Garden bed at front is now planted up and mulched heavily. I think the rhododendron has got some nice new growth on it since planting it out into the ground. It has been in a pot for probably 10 years and been carted around from place to place with me. I hope it is happy where I have chosen to plant it. The silver foliage plants either side of it are Western Australian natives. They are grafted, as they are known to be sensitive to root problems that make them fall in a heap. I liked the contrast in the foliage they provide. It is called Eremophilla nivea, it gets blue/purple flowers. The gladiolus in this bed were here before me. I just shifted them around.
 Two of the rose bushes out the back looked promising. They were very old and leggy, with lots of tangles and dead wood in them. Before I decided if I was going to keep them I pruned them back and forced them to flower to see what they were, even though it was the wrong time of year to do this. The poor stunted flower in this picture is from one of those bushes. I think it may be a peace rose by the looks of the flower.  Btw I made that table cloth, hehe.
The other larger rose bush I pruned back to force it to flower may be a Mr Lincoln. A big strong crimson red rose. It has lots of small flowers on it at the moment. The flowers will continue to improve with feeding, watering and TLC.They will both be staying.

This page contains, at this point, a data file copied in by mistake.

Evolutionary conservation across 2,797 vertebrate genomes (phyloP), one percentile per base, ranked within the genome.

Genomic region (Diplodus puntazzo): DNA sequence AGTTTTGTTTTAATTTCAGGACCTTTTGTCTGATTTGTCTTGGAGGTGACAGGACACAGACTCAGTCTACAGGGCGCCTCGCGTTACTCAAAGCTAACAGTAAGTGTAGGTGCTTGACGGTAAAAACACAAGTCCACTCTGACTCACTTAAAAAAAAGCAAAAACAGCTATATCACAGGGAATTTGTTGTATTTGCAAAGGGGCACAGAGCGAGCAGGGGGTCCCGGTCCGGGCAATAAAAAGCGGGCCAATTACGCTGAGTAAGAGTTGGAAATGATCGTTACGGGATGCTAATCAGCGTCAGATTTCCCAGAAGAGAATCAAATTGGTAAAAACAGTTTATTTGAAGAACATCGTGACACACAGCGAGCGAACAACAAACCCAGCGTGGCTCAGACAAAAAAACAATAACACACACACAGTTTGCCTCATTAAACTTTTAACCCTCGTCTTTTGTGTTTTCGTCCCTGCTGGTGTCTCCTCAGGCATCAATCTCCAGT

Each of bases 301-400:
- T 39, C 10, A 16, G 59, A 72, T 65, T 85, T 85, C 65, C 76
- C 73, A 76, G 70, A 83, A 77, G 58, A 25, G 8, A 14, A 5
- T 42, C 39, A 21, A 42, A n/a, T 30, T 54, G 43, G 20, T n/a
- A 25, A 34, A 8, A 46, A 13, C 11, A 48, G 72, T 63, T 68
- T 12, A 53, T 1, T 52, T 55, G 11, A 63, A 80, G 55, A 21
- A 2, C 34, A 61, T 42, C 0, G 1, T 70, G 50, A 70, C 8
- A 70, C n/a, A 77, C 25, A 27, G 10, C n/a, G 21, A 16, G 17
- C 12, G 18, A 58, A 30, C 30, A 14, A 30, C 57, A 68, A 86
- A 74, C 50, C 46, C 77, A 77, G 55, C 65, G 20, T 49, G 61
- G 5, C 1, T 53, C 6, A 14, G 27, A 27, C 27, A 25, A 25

There were lots of horrible briar roses around the yard that I also removed. Also removed were the  noxious weeds, privet, broom and cottoneaster. There is vinca in amongst some of the beds. It is an absolute pain to get rid of. It will take vigilance and work for that to happen.
 A huge viburnum dominated one side of the yard. It was cut down but it's stump is like iron, you can't chop it with an axe it is so hard. We also tried digging and poisoning it but it has now begun to re-shoot, so I poisoned it a second time. Wayne, our next door neighbour has offered to help remove it, as he has a chainsaw and is the owner of the local sharpening business so can repair the chainsaw,( his words, not mine) Hahaha. He is a nice neighbour.
The lady on the other side of us is friendly but her husband has twice turned his back on us and won't acknowledge us. Go figure? Our conscience is clear, so I don't know what his problem is. Suffice to say, he won't get another chance to snub us.
 The man across the road waves to us, but we haven't met him yet.
 Wagga people are quite different to Canberra people. They walk down the street and look at each other. In the city people don't look each other in the face and talk in hushed voices. In Wagga they talk out loud and laugh together and stand around in the street talking. They dress and drive differently too.
There is a box in the shed that has several hundred bulbs in it to be replanted. We found them all over the yard, so there must once have been gardeners here. As the many garden beds attest to. I am hoping the bulbs are daffodils. They look like either daffodils or jonquils. I guess as they have been neglected for many years they may not flower for me the first year. I hope with feed, water and TLC they will flower the following year.